Abhishek Jaiswal — December 31, 2021
Advanced Classification NLP Python Text

This article was published as a part of the Data Science Blogathon

BERT for Tweets Classification

                                                                                       Source: huggingface.io

Hey Folks!

In this article, we will understand BERT from absolute zero and we will see BERT in action and its implementation

we will Understand Bert By answering these Questions

1. what is the core idea behind its Working?
2. Why do we need BERT?
3. How does it work?
4. How can we use it?
5. Fine Tuning of BERT Using BERT for Text Classification

 

Have you ever wondered how Google search has improved in the past few years?

Google search over the years

                                                                                            Source: OpenSource

the above result shows how BERT Implementation on Google’s Search has improved its search results.

In the past few years, we have started implementing the Deep learning concepts in the field of NLP and we performed many NLP tasks using Deep Learning.

Core Idea of BERT

BERT(Bidirectional Encoder Representation of Transformers)

Bert works on language modelling. Language modelling basically means the understanding of a particular language and this is done by “fill in the blanks” based on context.

for example,

A Boy Went to School and took _____ bag with him.
a language model will be able to fill the blank by “school”.BERT uses MASKED LM (MLM), it’s a very powerful training mechanism where BERT randomly masks (hide) words and tries to predict in the sentence.

Since BERT is a Bidirectional Model, it tries to look from both directions left-right + right-left.

to predict a masked word BERT takes both the next token and previous token of the masked word into consideration for prediction.

Why BERT is so powerful?

1. Bert is based on the Transformer model architecture with attention layers.

2. it’s a context-based language representation. it means the meaning of the word will be based on the meaning of the sentence.

Transformer Mechanism

A transformer uses an attention mechanism to learn the relationship between all words in a sentence.

 

 

Why do we need BERT?

In NLP our biggest challenge was to create a big enough dataset that can be trained on a model to understand a language.

Training on a Language is not an easy task, and BERT is trained on trillions of wiki pages, which make it super-powerful to understand the context of any sentence.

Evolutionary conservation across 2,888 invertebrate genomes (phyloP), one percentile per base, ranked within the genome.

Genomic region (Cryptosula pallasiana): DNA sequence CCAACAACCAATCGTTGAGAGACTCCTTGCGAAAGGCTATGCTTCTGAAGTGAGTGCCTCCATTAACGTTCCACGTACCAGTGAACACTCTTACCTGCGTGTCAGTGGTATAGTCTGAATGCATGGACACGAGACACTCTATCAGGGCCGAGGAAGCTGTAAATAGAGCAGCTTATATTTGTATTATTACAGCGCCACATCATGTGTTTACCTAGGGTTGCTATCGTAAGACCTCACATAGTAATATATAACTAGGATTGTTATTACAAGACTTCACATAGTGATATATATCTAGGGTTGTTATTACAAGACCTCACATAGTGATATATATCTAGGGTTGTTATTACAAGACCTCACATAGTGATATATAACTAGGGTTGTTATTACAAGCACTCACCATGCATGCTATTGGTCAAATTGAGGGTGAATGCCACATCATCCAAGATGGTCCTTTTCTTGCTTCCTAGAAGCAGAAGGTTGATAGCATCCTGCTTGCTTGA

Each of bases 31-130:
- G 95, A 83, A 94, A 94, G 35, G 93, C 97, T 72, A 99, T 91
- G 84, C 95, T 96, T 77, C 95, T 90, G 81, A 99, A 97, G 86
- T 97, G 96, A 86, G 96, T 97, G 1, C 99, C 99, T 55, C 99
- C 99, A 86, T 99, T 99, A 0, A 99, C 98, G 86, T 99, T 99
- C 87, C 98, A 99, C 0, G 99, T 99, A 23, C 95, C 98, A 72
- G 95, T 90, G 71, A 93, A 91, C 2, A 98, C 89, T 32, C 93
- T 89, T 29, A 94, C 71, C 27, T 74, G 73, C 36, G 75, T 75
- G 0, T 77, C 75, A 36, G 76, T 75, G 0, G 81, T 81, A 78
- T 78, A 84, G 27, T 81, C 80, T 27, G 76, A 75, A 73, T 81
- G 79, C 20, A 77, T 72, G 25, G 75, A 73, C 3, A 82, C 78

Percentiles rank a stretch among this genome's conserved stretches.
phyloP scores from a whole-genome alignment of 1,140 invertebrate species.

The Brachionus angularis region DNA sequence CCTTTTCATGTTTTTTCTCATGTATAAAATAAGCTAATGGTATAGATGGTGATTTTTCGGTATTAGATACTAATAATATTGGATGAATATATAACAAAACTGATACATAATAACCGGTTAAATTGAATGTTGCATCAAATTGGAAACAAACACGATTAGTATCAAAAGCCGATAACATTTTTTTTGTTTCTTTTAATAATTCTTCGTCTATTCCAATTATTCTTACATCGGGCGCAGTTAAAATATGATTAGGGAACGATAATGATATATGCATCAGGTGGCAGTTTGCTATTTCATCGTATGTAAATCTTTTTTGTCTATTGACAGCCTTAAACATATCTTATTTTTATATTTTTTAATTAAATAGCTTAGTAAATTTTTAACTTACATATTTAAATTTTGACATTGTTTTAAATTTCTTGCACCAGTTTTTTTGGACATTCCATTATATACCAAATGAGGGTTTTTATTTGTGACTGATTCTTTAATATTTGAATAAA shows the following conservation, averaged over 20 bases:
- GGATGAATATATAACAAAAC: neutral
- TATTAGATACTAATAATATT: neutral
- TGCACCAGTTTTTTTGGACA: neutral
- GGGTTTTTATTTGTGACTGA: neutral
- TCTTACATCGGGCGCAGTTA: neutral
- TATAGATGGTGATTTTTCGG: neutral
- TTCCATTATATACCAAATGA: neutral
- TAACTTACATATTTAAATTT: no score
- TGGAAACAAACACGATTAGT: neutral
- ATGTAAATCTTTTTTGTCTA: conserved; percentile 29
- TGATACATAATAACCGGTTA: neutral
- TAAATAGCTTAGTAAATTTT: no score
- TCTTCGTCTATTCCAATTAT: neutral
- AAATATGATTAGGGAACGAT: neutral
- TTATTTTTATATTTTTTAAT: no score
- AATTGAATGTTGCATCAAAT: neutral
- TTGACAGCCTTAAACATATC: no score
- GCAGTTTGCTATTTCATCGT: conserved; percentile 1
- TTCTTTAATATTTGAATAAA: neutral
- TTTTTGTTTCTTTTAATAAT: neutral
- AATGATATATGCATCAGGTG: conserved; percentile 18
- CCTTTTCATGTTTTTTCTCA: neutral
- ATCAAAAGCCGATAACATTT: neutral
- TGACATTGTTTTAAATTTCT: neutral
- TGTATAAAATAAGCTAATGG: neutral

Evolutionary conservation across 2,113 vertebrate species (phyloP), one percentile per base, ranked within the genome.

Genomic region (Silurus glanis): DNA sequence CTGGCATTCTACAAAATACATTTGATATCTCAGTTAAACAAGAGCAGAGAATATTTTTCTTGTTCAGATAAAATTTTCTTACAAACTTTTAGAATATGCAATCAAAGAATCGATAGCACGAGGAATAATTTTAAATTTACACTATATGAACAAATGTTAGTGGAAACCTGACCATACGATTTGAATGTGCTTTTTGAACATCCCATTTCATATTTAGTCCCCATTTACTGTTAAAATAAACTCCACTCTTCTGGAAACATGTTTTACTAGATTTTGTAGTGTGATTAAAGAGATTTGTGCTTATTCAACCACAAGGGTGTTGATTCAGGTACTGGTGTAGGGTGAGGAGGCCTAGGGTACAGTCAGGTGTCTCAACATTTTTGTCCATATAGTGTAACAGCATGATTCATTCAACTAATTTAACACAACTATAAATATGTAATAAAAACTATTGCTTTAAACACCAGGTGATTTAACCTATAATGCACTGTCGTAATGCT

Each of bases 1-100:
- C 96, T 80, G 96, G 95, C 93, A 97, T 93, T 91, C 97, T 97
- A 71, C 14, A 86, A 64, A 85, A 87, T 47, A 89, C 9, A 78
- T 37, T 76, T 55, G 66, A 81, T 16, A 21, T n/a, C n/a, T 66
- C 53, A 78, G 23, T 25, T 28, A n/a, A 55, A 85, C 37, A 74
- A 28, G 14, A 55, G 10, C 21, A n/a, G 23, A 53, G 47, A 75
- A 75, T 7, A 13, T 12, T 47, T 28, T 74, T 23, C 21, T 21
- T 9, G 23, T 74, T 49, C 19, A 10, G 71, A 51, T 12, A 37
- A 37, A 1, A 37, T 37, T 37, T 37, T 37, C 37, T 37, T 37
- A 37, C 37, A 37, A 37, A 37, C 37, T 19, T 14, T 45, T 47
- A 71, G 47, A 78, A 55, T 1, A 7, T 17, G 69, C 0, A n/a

Bert can be used for free, it can be easily fine-tuned and easily implementable in our use case.

Working of BERT

Working of BERT for text classification

Source: OpenSourceBERT works on Transformer’s attention mechanism that helps BERT to understand the relationships between words in a sentence.

A Basic Transformer contains an encoder part ( reads the input ) and a decoder part (produces prediction). Bert only makes use of the encoder part. The encoder part of Bert takes the tokens sequence as input after converting tokens into some vector form.

The detailed work on Transformers is published in a paper by Google Team.

How to Implement BERT

steps involved

1.Getting the BERT model from the TensorFlow hub
2.Build a Model according to our use case using BERT pre-trained layers.
3.Setting the tokenizer
4.Loading the dataset and preprocessing it
5.Model Evaluation

Getting the Bert

there are multiple ways to get the pre-trained models, either Tensorflow hub or hugging-face’s transformers package.

loading model from the TensorFlow hub.

Tensorflow hub provides a wide range of pre-trained models

accessing Tensorflow-hub

 

!pip install --upgrade tensorflow_hub
import tensorflow_hub as hub
import numpy as np

Load the BERT model

## loading bert from tensorhub
module_url = "https://tfhub.dev/tensorflow/bert_en_uncased_L-24_H-1024_A-16/1"
bert_layer = hub.KerasLayer(module_url, trainable=False)

trainable = False freezing the pre-trained Bert layers as we don’t want to retrain Bert layers.

BERT Model Versionbert_en_uncased_L-24_H-1024_A-16 model

  • L=24 hidden layers (Transformer blocks),
  • H=1024Hidden Layers
  • A=16 attention heads.

This model is trained on the Wikipedia and BooksCorpus Dataset. en_uncased signifies that the model is pre-trained for the English language and its case insensitive.

Loading the tokenizer